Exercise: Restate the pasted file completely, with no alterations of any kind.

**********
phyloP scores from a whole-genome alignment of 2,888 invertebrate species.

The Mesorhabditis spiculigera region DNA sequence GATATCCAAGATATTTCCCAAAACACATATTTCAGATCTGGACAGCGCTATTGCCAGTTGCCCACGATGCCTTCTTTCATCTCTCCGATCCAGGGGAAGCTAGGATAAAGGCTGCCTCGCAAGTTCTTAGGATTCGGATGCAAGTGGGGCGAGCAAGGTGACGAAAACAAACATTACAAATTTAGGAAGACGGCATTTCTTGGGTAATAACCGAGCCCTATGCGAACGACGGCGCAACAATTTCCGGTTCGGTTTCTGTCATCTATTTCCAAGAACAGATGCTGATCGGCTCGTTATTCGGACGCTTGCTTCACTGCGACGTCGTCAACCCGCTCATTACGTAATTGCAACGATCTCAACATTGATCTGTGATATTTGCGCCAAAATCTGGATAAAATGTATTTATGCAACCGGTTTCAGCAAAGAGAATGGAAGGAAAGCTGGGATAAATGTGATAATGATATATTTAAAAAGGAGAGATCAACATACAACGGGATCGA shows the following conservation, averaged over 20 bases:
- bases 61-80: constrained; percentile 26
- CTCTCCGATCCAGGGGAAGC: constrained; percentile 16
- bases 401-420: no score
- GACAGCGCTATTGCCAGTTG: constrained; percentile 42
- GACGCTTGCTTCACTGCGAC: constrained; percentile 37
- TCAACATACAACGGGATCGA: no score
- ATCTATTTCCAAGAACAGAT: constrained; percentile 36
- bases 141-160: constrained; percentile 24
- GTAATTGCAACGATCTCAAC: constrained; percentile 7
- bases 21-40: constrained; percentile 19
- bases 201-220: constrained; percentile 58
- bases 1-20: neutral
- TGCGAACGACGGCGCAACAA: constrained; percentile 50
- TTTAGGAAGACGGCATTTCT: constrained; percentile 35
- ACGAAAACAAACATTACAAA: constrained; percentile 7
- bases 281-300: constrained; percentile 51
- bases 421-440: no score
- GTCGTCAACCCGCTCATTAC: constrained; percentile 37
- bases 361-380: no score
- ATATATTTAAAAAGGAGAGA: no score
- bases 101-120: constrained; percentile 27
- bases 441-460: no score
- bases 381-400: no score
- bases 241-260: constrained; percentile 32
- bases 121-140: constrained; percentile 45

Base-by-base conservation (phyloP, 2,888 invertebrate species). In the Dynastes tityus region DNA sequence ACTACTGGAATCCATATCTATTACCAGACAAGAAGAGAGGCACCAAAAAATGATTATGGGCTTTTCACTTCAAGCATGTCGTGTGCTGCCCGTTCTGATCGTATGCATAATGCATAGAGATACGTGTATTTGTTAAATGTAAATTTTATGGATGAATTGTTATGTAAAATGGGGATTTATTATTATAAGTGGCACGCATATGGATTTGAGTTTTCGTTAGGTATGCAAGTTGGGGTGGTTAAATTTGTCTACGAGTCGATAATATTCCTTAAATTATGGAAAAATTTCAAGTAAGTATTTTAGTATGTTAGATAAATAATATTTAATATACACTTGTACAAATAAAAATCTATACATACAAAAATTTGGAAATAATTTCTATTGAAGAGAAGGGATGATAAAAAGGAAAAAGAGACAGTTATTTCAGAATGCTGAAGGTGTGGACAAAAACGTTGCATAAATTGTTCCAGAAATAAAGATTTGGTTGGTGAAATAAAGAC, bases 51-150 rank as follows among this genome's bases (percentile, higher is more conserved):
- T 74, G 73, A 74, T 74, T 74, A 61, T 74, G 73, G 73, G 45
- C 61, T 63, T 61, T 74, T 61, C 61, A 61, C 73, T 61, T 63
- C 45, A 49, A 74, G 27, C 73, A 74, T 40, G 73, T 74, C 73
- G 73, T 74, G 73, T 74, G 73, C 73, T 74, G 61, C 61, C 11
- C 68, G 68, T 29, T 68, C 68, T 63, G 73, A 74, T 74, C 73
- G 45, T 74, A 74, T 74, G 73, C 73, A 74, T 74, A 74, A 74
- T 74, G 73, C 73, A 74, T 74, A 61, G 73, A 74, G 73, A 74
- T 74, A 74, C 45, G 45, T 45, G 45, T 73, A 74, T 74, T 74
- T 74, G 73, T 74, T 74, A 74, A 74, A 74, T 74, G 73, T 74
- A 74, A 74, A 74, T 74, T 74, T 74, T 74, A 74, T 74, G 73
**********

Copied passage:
phyloP scores from a whole-genome alignment of 2,888 invertebrate species.

The Mesorhabditis spiculigera region DNA sequence GATATCCAAGATATTTCCCAAAACACATATTTCAGATCTGGACAGCGCTATTGCCAGTTGCCCACGATGCCTTCTTTCATCTCTCCGATCCAGGGGAAGCTAGGATAAAGGCTGCCTCGCAAGTTCTTAGGATTCGGATGCAAGTGGGGCGAGCAAGGTGACGAAAACAAACATTACAAATTTAGGAAGACGGCATTTCTTGGGTAATAACCGAGCCCTATGCGAACGACGGCGCAACAATTTCCGGTTCGGTTTCTGTCATCTATTTCCAAGAACAGATGCTGATCGGCTCGTTATTCGGACGCTTGCTTCACTGCGACGTCGTCAACCCGCTCATTACGTAATTGCAACGATCTCAACATTGATCTGTGATATTTGCGCCAAAATCTGGATAAAATGTATTTATGCAACCGGTTTCAGCAAAGAGAATGGAAGGAAAGCTGGGATAAATGTGATAATGATATATTTAAAAAGGAGAGATCAACATACAACGGGATCGA shows the following conservation, averaged over 20 bases:
- bases 61-80: constrained; percentile 26
- CTCTCCGATCCAGGGGAAGC: constrained; percentile 16
- bases 401-420: no score
- GACAGCGCTATTGCCAGTTG: constrained; percentile 42
- GACGCTTGCTTCACTGCGAC: constrained; percentile 37
- TCAACATACAACGGGATCGA: no score
- ATCTATTTCCAAGAACAGAT: constrained; percentile 36
- bases 141-160: constrained; percentile 24
- GTAATTGCAACGATCTCAAC: constrained; percentile 7
- bases 21-40: constrained; percentile 19
- bases 201-220: constrained; percentile 58
- bases 1-20: neutral
- TGCGAACGACGGCGCAACAA: constrained; percentile 50
- TTTAGGAAGACGGCATTTCT: constrained; percentile 35
- ACGAAAACAAACATTACAAA: constrained; percentile 7
- bases 281-300: constrained; percentile 51
- bases 421-440: no score
- GTCGTCAACCCGCTCATTAC: constrained; percentile 37
- bases 361-380: no score
- ATATATTTAAAAAGGAGAGA: no score
- bases 101-120: constrained; percentile 27
- bases 441-460: no score
- bases 381-400: no score
- bases 241-260: constrained; percentile 32
- bases 121-140: constrained; percentile 45

Base-by-base conservation (phyloP, 2,888 invertebrate species). In the Dynastes tityus region DNA sequence ACTACTGGAATCCATATCTATTACCAGACAAGAAGAGAGGCACCAAAAAATGATTATGGGCTTTTCACTTCAAGCATGTCGTGTGCTGCCCGTTCTGATCGTATGCATAATGCATAGAGATACGTGTATTTGTTAAATGTAAATTTTATGGATGAATTGTTATGTAAAATGGGGATTTATTATTATAAGTGGCACGCATATGGATTTGAGTTTTCGTTAGGTATGCAAGTTGGGGTGGTTAAATTTGTCTACGAGTCGATAATATTCCTTAAATTATGGAAAAATTTCAAGTAAGTATTTTAGTATGTTAGATAAATAATATTTAATATACACTTGTACAAATAAAAATCTATACATACAAAAATTTGGAAATAATTTCTATTGAAGAGAAGGGATGATAAAAAGGAAAAAGAGACAGTTATTTCAGAATGCTGAAGGTGTGGACAAAAACGTTGCATAAATTGTTCCAGAAATAAAGATTTGGTTGGTGAAATAAAGAC, bases 51-150 rank as follows among this genome's bases (percentile, higher is more conserved):
- T 74, G 73, A 74, T 74, T 74, A 61, T 74, G 73, G 73, G 45
- C 61, T 63, T 61, T 74, T 61, C 61, A 61, C 73, T 61, T 63
- C 45, A 49, A 74, G 27, C 73, A 74, T 40, G 73, T 74, C 73
- G 73, T 74, G 73, T 74, G 73, C 73, T 74, G 61, C 61, C 11
- C 68, G 68, T 29, T 68, C 68, T 63, G 73, A 74, T 74, C 73
- G 45, T 74, A 74, T 74, G 73, C 73, A 74, T 74, A 74, A 74
- T 74, G 73, C 73, A 74, T 74, A 61, G 73, A 74, G 73, A 74
- T 74, A 74, C 45, G 45, T 45, G 45, T 73, A 74, T 74, T 74
- T 74, G 73, T 74, T 74, A 74, A 74, A 74, T 74, G 73, T 74
- A 74, A 74, A 74, T 74, T 74, T 74, T 74, A 74, T 74, G 73